Jesus can work with anyone in the proclamation of the Kingdom as long as they desire to give their lives in the service of the Gospel. There lies the problem, I hear you think. True, this is a hard life to live but it is very rewarding. As Jesus says elsewhere in the Gospel, there is always a need for more workers to bring in the harvest. Are you going to be one of them?
Mark 2: 13-17
13 Jesus went out along the sea. All the crowd came to him and he taught them. 14 As he passed by, he saw Levi, son of Alphaeus, sitting at the customs post. He said to him, “Follow me.” And he got up and followed him. 15 While he was at table in his house, many tax collectors and sinners sat with Jesus and his disciples; for there were many who followed him. 16 Some scribes who were Pharisees saw that he was eating with sinners and tax collectors and said to his disciples, “Why does he eat with tax collectors and sinners?” 17 Jesus heard this and said to them, “Those who are well do not need a physician, but the sick do. I did not come to call the righteous but sinners.”
Mark 9-
my reflections
think:: There is always a need for more workers to bring in the harvest. Are you going to be one of them?

God’s special verse/thought for me today________________

Thank You Lord for: ____________________________________


Jesus liKes to annoy
Today’s gospel shows that Jesus was a person who annoyed a lot of people. First, He shocked all who were around by not only talking to a tax collector but also by inviting him to follow Him and become part of His group of disciples. This was unheard of; this was a scandal. Tax collectors were hated in Palestine because they collected taxes for the oppressors and enriched themselves at the same time. But, as somebody wrote, “Jesus wanted the man no one else wanted. He offered His friendship to the man whom all others would have scorned to call friend.” Not only that — Jesus accepts an invitation from Levi to dine in his house —  together with other tax collectors and questionable characters. Now He annoys the Pharisees, for no pious Jew would enter the house of a tax collector, nor have a meal with him. It would make him unclean.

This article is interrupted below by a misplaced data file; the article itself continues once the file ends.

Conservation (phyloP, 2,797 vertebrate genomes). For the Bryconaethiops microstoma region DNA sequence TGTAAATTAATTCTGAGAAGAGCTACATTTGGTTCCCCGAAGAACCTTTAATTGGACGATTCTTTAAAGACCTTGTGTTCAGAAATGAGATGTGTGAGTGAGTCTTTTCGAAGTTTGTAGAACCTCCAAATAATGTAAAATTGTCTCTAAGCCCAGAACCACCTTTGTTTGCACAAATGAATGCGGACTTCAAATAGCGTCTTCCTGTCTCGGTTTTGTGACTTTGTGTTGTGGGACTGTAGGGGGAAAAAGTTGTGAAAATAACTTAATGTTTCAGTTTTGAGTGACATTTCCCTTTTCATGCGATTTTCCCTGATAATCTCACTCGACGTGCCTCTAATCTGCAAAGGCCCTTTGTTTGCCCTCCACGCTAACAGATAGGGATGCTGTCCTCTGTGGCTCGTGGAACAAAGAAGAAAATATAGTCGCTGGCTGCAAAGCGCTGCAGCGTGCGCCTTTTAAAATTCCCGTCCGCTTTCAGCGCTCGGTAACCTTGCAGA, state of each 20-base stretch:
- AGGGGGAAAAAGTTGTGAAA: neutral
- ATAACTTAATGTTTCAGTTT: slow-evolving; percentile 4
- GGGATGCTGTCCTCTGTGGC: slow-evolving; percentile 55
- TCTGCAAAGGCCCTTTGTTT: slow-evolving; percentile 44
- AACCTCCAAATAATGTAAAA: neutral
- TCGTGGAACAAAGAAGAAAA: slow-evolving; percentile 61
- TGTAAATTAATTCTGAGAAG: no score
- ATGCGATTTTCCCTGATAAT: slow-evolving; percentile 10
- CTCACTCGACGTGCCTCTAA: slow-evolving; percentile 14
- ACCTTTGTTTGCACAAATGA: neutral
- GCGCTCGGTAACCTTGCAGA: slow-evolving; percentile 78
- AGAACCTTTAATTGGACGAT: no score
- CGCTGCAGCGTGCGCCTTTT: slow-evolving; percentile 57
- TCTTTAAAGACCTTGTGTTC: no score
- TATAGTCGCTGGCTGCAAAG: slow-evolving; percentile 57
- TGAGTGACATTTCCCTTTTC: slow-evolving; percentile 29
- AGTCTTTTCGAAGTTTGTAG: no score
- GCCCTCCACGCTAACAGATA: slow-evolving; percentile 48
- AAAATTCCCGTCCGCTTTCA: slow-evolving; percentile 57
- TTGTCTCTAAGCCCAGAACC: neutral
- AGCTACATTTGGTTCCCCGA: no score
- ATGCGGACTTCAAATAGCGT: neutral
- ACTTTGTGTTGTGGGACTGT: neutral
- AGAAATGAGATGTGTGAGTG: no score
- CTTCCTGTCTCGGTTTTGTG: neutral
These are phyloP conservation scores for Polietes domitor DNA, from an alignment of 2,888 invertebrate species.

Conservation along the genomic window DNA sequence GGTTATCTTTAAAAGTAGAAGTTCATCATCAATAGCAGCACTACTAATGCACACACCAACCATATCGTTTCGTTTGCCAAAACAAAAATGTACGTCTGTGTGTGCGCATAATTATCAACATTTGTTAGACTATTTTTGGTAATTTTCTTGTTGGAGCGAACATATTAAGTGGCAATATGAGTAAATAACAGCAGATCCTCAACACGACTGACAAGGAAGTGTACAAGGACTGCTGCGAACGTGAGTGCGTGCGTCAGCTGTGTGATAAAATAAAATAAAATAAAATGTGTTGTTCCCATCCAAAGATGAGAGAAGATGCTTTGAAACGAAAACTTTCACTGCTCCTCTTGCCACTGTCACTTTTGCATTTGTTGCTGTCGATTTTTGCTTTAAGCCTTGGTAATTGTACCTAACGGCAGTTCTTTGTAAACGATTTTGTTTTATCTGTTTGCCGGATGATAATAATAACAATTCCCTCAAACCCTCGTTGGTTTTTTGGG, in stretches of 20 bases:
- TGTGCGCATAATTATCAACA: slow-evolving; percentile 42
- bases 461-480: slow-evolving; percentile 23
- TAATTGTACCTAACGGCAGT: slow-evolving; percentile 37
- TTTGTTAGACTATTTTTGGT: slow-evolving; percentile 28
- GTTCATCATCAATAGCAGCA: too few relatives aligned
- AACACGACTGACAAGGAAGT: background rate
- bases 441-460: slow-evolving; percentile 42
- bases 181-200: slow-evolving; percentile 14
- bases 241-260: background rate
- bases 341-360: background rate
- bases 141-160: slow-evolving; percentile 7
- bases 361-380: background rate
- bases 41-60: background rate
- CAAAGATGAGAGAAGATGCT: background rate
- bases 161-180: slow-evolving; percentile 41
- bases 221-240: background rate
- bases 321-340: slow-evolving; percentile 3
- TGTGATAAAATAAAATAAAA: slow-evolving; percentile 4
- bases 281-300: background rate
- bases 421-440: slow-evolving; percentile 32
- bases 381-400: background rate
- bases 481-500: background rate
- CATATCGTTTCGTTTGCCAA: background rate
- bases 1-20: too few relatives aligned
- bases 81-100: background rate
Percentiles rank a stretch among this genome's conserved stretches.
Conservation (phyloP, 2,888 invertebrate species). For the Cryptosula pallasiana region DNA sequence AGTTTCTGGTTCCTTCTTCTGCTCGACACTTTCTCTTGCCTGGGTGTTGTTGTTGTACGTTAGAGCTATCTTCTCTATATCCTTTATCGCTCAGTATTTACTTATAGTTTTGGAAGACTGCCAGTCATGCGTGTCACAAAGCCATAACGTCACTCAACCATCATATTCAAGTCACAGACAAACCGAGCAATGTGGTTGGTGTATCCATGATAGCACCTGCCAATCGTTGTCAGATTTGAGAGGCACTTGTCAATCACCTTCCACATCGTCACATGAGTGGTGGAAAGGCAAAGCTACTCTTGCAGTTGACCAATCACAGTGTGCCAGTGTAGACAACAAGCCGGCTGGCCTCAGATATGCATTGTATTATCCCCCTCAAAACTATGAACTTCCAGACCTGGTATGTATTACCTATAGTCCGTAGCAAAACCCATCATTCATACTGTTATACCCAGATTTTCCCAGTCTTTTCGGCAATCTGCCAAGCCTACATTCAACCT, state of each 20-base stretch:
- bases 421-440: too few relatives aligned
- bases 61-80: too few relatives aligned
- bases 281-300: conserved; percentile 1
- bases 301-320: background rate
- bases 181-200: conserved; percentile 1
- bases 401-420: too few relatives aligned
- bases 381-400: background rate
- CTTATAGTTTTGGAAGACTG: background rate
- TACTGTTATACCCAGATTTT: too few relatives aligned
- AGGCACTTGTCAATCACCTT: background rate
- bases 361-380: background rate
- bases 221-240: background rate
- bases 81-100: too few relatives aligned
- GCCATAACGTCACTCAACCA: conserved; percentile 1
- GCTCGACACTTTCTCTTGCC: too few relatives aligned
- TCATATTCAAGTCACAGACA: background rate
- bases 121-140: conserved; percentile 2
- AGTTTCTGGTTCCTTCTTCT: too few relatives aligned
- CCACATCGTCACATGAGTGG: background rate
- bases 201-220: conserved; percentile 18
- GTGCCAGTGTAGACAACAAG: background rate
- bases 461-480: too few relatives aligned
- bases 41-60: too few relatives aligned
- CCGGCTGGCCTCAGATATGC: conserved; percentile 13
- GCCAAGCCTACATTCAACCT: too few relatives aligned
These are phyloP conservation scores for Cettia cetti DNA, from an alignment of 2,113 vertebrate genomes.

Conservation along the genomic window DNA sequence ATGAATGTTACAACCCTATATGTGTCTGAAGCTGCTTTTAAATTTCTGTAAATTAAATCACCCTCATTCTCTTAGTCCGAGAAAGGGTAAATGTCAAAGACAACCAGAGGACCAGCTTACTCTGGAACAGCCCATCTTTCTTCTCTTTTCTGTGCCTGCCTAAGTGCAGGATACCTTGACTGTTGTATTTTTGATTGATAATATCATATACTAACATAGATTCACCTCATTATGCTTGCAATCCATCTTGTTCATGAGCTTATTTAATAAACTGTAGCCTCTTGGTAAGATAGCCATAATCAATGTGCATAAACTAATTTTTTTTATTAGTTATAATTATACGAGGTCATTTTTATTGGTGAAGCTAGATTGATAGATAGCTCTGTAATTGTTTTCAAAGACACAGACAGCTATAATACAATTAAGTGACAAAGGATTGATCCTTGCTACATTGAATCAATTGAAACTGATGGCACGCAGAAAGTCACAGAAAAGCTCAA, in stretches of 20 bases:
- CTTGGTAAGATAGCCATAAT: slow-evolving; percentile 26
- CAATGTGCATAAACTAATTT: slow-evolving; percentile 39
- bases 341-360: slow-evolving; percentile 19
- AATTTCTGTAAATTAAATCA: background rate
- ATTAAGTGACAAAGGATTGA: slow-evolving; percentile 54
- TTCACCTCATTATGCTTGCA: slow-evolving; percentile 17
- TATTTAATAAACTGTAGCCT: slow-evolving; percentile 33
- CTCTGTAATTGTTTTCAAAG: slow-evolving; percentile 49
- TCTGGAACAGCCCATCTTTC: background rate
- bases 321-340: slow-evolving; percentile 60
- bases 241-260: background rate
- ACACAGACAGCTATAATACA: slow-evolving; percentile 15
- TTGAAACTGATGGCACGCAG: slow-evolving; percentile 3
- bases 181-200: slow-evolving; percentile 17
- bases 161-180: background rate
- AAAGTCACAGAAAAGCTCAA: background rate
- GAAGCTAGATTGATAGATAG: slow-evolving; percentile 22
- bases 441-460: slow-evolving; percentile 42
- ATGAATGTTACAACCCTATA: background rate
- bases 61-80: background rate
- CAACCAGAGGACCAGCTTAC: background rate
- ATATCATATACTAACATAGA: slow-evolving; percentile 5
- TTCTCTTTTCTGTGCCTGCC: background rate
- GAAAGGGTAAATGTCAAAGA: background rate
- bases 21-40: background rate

Jesus doesn’t care what they think. For Him, those who were considered sinners by those pious people were very important. By breaking through the barriers society erected, He reached out to outsiders and assured them that God loves them also and does not reject them as their fellowmen did. He proclaims, “I did not come to call the virtuous, but sinners.” This was not only annoying — it was shocking for His contemporaries. For us, it is Good News. With all our weaknesses,
shortcomings, failures and even sins, we have no reason to despair or be discouraged. The Lord is always there for us, especially in moments when we are rejected or others distance themselves from us because we have done something wrong. We can always approach our Divine Physician – and He will not charge a centavo for His treatment.
        But there is still an annoying challenge we have to face. Let us be honest. We are tempted to erect barriers between us and those we consider different from us, who belong to a lower social class and who come in conflict with the law. That is an annoying reality Jesus makes us face today. He means well — He only wants to heal us. Fr. Rudy Horst
Reflection Question:
Do I allow myself to be annoyed by Jesus’ words and so change my attitude towards others?
Lord, this was a shocking realization. Yes, I easily join the so-called “pious” ones and judge and condemn others. That is not what You want me to do. Help me to become more a compassionate healer than be a harsh, hypocritical judge.
St. Wulfstan, bishop and reformer, pray for us.